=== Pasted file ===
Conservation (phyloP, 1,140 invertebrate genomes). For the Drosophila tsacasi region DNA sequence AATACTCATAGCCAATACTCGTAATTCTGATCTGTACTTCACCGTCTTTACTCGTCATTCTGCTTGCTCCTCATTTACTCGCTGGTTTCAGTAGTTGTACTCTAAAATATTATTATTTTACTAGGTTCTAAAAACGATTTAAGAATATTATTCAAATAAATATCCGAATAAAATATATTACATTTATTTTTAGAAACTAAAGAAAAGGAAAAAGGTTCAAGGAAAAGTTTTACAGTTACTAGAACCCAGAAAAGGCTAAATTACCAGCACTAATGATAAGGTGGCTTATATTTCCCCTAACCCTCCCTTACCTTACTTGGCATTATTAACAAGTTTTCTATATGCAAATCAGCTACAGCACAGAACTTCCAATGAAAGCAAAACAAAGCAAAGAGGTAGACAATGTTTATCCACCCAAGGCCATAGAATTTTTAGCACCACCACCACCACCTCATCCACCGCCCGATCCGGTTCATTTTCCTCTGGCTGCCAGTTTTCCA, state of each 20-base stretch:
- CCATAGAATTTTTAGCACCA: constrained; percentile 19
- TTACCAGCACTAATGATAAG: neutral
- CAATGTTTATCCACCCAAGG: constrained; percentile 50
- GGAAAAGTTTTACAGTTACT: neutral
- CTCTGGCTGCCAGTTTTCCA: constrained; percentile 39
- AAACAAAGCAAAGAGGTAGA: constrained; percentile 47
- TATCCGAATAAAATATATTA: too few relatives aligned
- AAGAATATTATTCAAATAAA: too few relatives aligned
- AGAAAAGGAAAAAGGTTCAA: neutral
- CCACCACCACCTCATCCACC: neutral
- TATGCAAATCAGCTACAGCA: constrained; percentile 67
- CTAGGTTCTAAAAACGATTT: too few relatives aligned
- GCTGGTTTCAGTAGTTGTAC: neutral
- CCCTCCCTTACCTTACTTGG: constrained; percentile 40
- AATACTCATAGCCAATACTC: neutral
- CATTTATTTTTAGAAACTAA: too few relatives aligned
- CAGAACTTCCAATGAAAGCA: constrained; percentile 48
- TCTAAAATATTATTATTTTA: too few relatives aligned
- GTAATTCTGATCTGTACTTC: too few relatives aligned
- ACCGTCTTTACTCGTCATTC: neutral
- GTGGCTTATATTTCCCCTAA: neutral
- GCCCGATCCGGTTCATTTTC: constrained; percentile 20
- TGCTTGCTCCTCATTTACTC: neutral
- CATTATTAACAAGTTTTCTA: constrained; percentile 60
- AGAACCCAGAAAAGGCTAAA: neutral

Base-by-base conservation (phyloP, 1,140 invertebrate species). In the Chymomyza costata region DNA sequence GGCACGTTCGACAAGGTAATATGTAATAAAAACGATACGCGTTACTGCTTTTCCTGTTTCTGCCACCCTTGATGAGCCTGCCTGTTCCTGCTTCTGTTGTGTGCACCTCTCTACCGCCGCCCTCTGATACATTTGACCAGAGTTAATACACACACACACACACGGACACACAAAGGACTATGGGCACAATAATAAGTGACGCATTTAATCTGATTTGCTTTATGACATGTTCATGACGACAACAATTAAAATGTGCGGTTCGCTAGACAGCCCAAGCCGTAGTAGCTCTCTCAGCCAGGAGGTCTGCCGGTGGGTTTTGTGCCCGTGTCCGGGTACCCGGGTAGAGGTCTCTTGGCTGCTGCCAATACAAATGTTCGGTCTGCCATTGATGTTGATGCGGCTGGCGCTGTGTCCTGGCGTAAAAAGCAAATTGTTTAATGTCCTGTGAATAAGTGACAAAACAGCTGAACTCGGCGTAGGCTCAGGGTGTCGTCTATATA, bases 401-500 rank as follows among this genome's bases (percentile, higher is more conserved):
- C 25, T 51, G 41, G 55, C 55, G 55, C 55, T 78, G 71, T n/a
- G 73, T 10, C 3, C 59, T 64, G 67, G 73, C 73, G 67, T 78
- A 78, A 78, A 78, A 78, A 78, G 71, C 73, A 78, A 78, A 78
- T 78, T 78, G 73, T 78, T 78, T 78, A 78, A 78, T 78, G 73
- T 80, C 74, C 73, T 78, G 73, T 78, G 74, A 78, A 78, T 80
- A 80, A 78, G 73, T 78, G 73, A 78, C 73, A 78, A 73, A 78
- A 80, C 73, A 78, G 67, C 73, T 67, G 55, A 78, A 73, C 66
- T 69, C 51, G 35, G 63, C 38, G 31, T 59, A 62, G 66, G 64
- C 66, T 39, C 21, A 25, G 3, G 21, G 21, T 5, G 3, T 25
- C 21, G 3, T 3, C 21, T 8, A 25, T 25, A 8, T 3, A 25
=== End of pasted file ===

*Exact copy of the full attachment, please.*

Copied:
Conservation (phyloP, 1,140 invertebrate genomes). For the Drosophila tsacasi region DNA sequence AATACTCATAGCCAATACTCGTAATTCTGATCTGTACTTCACCGTCTTTACTCGTCATTCTGCTTGCTCCTCATTTACTCGCTGGTTTCAGTAGTTGTACTCTAAAATATTATTATTTTACTAGGTTCTAAAAACGATTTAAGAATATTATTCAAATAAATATCCGAATAAAATATATTACATTTATTTTTAGAAACTAAAGAAAAGGAAAAAGGTTCAAGGAAAAGTTTTACAGTTACTAGAACCCAGAAAAGGCTAAATTACCAGCACTAATGATAAGGTGGCTTATATTTCCCCTAACCCTCCCTTACCTTACTTGGCATTATTAACAAGTTTTCTATATGCAAATCAGCTACAGCACAGAACTTCCAATGAAAGCAAAACAAAGCAAAGAGGTAGACAATGTTTATCCACCCAAGGCCATAGAATTTTTAGCACCACCACCACCACCTCATCCACCGCCCGATCCGGTTCATTTTCCTCTGGCTGCCAGTTTTCCA, state of each 20-base stretch:
- CCATAGAATTTTTAGCACCA: constrained; percentile 19
- TTACCAGCACTAATGATAAG: neutral
- CAATGTTTATCCACCCAAGG: constrained; percentile 50
- GGAAAAGTTTTACAGTTACT: neutral
- CTCTGGCTGCCAGTTTTCCA: constrained; percentile 39
- AAACAAAGCAAAGAGGTAGA: constrained; percentile 47
- TATCCGAATAAAATATATTA: too few relatives aligned
- AAGAATATTATTCAAATAAA: too few relatives aligned
- AGAAAAGGAAAAAGGTTCAA: neutral
- CCACCACCACCTCATCCACC: neutral
- TATGCAAATCAGCTACAGCA: constrained; percentile 67
- CTAGGTTCTAAAAACGATTT: too few relatives aligned
- GCTGGTTTCAGTAGTTGTAC: neutral
- CCCTCCCTTACCTTACTTGG: constrained; percentile 40
- AATACTCATAGCCAATACTC: neutral
- CATTTATTTTTAGAAACTAA: too few relatives aligned
- CAGAACTTCCAATGAAAGCA: constrained; percentile 48
- TCTAAAATATTATTATTTTA: too few relatives aligned
- GTAATTCTGATCTGTACTTC: too few relatives aligned
- ACCGTCTTTACTCGTCATTC: neutral
- GTGGCTTATATTTCCCCTAA: neutral
- GCCCGATCCGGTTCATTTTC: constrained; percentile 20
- TGCTTGCTCCTCATTTACTC: neutral
- CATTATTAACAAGTTTTCTA: constrained; percentile 60
- AGAACCCAGAAAAGGCTAAA: neutral

Base-by-base conservation (phyloP, 1,140 invertebrate species). In the Chymomyza costata region DNA sequence GGCACGTTCGACAAGGTAATATGTAATAAAAACGATACGCGTTACTGCTTTTCCTGTTTCTGCCACCCTTGATGAGCCTGCCTGTTCCTGCTTCTGTTGTGTGCACCTCTCTACCGCCGCCCTCTGATACATTTGACCAGAGTTAATACACACACACACACACGGACACACAAAGGACTATGGGCACAATAATAAGTGACGCATTTAATCTGATTTGCTTTATGACATGTTCATGACGACAACAATTAAAATGTGCGGTTCGCTAGACAGCCCAAGCCGTAGTAGCTCTCTCAGCCAGGAGGTCTGCCGGTGGGTTTTGTGCCCGTGTCCGGGTACCCGGGTAGAGGTCTCTTGGCTGCTGCCAATACAAATGTTCGGTCTGCCATTGATGTTGATGCGGCTGGCGCTGTGTCCTGGCGTAAAAAGCAAATTGTTTAATGTCCTGTGAATAAGTGACAAAACAGCTGAACTCGGCGTAGGCTCAGGGTGTCGTCTATATA, bases 401-500 rank as follows among this genome's bases (percentile, higher is more conserved):
- C 25, T 51, G 41, G 55, C 55, G 55, C 55, T 78, G 71, T n/a
- G 73, T 10, C 3, C 59, T 64, G 67, G 73, C 73, G 67, T 78
- A 78, A 78, A 78, A 78, A 78, G 71, C 73, A 78, A 78, A 78
- T 78, T 78, G 73, T 78, T 78, T 78, A 78, A 78, T 78, G 73
- T 80, C 74, C 73, T 78, G 73, T 78, G 74, A 78, A 78, T 80
- A 80, A 78, G 73, T 78, G 73, A 78, C 73, A 78, A 73, A 78
- A 80, C 73, A 78, G 67, C 73, T 67, G 55, A 78, A 73, C 66
- T 69, C 51, G 35, G 63, C 38, G 31, T 59, A 62, G 66, G 64
- C 66, T 39, C 21, A 25, G 3, G 21, G 21, T 5, G 3, T 25
- C 21, G 3, T 3, C 21, T 8, A 25, T 25, A 8, T 3, A 25